A friend to British royalty who romanced billionaires and dazzled elites, Ghislaine Maxwell was once the toast of the jet-set party circuit, a knows-everybody socialite with an aura of mystique.
She now stands to spend the rest of her life in prison.
After more than 40 hours of deliberations a New York jury on Wednesday found the daughter of the late British newspaper baron Robert Maxwell guilty of conspiring to run a sex crimes ring with Jeffrey Epstein, whose shock death while awaiting trial on similar charges was ruled a suicide.
It’s a tawdry fall for the 60-year-old fixture of society’s upper echelons, who was arrested in July 2020 in a tiny New Hampshire town after seemingly vanishing following the death of Epstein, 66, her lover-turned-close friend.
During the high-profile and often grim trial, accusers described the French-born, Oxford-educated Maxwell as Epstein’s shadowy right-hand confidante and accomplice, who beginning in the 1990s acted both as paramour and madam at the behest of his proclivities.
Over 10 days prosecutors detailed how she and Epstein crafted a scheme to procure young girls for the registered sex offender, whose death in prison left many reeling that he would never face his own jury.
“The road to justice has been far too long,” said US Attorney Damian Williams following the conviction.
“But, today, justice has been done. I want to commend the bravery of the girls — now grown women — who stepped out of the shadows and into the courtroom.”
Two of the accusers who testified said they were as young as 14 when Maxwell began grooming them, taking them under her wing before later cajoling them into offering Epstein nude massages and sex acts.
Witnesses said Maxwell facilitated and sometimes participated in the abuse, taking advantage of the victims after making them feel “special.”
Maxwell’s name was thrust into the spotlight in 1991 when her father — a British media tycoon who also spent six years as a member of parliament — went overboard off his yacht, which he had christened “Lady Ghislaine” after his beloved youngest daughter.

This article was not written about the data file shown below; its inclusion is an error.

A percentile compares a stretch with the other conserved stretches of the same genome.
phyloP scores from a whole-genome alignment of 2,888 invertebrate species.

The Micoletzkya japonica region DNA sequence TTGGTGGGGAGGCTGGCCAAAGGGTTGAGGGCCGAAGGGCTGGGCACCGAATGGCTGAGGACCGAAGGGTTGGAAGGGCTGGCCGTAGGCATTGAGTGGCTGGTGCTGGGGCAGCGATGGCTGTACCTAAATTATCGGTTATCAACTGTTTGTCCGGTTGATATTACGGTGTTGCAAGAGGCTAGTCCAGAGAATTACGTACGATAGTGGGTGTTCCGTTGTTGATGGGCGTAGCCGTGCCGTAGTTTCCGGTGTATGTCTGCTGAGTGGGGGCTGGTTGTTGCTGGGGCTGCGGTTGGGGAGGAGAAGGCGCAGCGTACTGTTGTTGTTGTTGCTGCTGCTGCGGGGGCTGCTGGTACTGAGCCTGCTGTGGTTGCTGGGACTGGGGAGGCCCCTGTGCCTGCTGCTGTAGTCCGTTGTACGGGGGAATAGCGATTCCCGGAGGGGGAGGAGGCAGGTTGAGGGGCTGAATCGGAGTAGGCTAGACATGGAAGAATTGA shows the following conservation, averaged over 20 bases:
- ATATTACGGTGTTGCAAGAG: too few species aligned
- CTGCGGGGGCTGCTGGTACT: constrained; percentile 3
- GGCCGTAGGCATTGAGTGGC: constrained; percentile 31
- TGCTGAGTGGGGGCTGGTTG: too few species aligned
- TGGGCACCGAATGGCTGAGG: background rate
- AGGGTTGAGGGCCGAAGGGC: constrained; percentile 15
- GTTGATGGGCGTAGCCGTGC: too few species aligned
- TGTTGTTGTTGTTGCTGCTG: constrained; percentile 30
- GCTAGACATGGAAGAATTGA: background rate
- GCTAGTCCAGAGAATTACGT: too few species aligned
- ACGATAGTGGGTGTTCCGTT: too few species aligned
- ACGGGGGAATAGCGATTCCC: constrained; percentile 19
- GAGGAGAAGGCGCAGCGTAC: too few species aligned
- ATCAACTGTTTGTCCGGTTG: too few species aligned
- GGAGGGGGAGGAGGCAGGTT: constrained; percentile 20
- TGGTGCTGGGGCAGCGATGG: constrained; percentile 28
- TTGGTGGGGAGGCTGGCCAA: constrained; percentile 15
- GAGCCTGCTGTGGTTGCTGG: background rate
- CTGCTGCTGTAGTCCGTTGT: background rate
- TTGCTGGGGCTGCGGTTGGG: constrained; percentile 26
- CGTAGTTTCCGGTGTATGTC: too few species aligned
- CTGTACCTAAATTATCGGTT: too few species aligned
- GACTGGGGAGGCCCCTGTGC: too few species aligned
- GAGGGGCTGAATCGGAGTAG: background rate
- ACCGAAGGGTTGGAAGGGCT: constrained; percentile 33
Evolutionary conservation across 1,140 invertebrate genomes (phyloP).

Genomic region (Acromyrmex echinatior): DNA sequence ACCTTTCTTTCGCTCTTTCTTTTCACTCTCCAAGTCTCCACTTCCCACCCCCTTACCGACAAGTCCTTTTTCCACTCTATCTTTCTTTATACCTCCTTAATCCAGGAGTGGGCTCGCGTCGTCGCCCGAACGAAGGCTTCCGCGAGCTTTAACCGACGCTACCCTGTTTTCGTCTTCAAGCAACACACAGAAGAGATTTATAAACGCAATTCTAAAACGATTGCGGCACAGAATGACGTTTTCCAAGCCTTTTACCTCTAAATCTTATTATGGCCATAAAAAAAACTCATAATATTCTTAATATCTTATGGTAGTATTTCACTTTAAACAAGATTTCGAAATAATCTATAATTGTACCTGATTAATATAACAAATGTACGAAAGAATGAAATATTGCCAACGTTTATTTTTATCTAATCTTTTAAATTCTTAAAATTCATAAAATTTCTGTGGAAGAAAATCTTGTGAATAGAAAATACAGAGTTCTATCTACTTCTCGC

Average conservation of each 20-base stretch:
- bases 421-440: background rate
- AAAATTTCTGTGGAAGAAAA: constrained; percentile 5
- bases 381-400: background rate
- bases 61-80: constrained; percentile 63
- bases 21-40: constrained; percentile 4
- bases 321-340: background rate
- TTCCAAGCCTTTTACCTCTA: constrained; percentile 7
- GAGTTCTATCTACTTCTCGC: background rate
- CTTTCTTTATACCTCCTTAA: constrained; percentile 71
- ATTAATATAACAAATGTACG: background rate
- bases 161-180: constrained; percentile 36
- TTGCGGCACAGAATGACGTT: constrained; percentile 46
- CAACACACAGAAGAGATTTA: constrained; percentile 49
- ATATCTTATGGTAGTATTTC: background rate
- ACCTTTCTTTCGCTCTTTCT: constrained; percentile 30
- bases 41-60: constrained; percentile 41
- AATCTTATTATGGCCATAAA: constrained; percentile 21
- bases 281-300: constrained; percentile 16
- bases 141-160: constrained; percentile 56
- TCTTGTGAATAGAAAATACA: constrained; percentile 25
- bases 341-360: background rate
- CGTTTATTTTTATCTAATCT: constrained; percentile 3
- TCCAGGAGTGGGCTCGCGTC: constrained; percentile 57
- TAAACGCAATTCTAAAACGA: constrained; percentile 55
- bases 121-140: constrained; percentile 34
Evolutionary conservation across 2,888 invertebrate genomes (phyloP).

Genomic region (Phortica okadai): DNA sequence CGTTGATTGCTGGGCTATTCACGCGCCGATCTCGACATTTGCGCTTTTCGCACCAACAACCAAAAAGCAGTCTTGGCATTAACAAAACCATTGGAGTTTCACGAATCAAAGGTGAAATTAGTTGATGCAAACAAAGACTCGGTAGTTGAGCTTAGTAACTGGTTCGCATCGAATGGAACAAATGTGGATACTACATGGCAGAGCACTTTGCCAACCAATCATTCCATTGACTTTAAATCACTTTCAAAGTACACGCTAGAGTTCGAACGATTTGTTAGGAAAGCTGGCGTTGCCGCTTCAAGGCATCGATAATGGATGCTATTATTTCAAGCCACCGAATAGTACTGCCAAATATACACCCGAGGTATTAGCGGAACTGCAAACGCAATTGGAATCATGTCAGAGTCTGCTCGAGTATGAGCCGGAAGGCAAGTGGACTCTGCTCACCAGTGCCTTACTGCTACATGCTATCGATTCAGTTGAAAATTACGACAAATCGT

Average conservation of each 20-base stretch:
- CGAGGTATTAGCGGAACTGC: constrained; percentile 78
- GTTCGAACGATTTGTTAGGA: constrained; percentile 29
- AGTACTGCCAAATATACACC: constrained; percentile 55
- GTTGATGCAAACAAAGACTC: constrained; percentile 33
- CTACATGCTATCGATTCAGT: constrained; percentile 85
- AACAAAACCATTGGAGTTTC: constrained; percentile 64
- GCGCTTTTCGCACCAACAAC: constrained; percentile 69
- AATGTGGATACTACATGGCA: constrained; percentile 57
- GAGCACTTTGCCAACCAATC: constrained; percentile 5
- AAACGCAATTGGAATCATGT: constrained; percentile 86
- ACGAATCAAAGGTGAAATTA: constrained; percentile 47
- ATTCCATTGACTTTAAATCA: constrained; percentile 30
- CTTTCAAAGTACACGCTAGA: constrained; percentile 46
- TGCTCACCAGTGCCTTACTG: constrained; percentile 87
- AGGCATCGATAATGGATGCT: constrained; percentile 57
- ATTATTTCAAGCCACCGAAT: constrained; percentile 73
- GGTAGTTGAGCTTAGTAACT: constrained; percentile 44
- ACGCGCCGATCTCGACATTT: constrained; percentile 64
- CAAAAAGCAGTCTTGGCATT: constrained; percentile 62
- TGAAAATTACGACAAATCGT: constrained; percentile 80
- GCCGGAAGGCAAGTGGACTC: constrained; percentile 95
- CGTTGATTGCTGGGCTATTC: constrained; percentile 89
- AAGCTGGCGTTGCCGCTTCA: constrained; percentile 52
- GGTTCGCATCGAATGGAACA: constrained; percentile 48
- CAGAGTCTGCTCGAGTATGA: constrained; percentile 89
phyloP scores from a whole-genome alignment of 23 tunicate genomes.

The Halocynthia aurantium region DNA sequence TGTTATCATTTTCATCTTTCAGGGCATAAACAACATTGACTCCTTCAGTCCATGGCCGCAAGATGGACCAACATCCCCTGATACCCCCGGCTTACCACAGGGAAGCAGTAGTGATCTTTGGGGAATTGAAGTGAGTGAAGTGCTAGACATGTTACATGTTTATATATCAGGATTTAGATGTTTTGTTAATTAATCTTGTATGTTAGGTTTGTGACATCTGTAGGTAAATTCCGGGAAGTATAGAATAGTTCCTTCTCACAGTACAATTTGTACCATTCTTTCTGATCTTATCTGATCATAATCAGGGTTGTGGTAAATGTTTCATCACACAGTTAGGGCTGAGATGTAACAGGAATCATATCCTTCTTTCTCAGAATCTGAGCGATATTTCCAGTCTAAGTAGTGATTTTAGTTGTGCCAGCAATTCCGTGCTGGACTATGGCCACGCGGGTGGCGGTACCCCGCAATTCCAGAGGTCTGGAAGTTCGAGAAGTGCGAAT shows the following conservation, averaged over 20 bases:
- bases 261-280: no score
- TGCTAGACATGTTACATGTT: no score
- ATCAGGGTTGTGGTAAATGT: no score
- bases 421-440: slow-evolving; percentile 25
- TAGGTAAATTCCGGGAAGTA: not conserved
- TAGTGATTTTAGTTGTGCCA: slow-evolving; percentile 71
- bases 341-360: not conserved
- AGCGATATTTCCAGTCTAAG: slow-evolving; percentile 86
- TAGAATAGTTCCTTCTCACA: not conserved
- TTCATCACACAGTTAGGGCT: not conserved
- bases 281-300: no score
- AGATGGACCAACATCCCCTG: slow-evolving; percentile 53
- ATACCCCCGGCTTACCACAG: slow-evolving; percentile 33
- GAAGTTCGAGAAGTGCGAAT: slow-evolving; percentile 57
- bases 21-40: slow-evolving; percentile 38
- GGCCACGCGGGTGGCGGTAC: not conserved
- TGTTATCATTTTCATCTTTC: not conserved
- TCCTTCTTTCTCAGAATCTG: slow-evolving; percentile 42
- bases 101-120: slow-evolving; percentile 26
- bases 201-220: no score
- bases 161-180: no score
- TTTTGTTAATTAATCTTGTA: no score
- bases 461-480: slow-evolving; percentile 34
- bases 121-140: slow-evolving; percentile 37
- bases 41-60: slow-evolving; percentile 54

Rumors churned following the apparent accidental drowning of the Czechoslovakian-born businessman, along with details of his financial misdeeds at Mirror Group Newspapers that tarnished the family name.
But it didn’t stop Maxwell’s life of opulence: she revamped her image in Manhattan and became a regular on the glitterati’s party circuit.
Her circle included Britain’s Prince Andrew, former US president and real estate baron Donald Trump and the Clinton family.
Maxwell was an avid scuba diver and pilot, founding a now-dissolved environmental charity, the TerraMar Project.
It’s unclear how exactly she met Epstein, whom she reportedly dated for a time in the 1990s before forming a close friendship.
But court testimony made clear that for years the multimillionaire Epstein funded her luxurious lifestyle, even once transferring her the cash to purchase a helicopter.
The holder of multiple passports, authorities had deemed Maxwell a flight risk, repeatedly denying her bail.
She lodged persistent complaints about the conditions at the Metropolitan Detention Center in Brooklyn, where she’s been held for over a year in isolation, including with United Nations human rights officials.
The convicted socialite will remain there while awaiting sentencing, which is not yet scheduled.
Donning a collection of turtlenecks paired with black slacks, Maxwell cut a relatively relaxed figure over the course of the trial, doodling, hugging her lawyers or chatting with siblings who sat in support throughout the proceedings.
But the federal trial against Maxwell followed years of accusations against her, with prosecutor Alison Moe branding her “the key” to Epstein’s criminal scheming during closing arguments, “a sophisticated predator who knew exactly what she was doing.”
Maxwell declined to take the stand — as is routine in such cases — but not before telling the judge “the government has not proven its case beyond reasonable doubt so there is no need for me to testify.”
Her defense team insisted on a “lack of evidence,” and focused on discrediting the women who delivered lurid testimony to the court.
But it was not enough to escape her charges. Maxwell sipped water but remained otherwise impassive as the jury delivered her fate.
She was convicted on five of six counts, including the most serious charge of sex trafficking of a minor.
US Attorney Williams praised the “bravery” of those who came forward against her.
“Their courage and willingness to face their abuser made this case, and today’s result, possible.”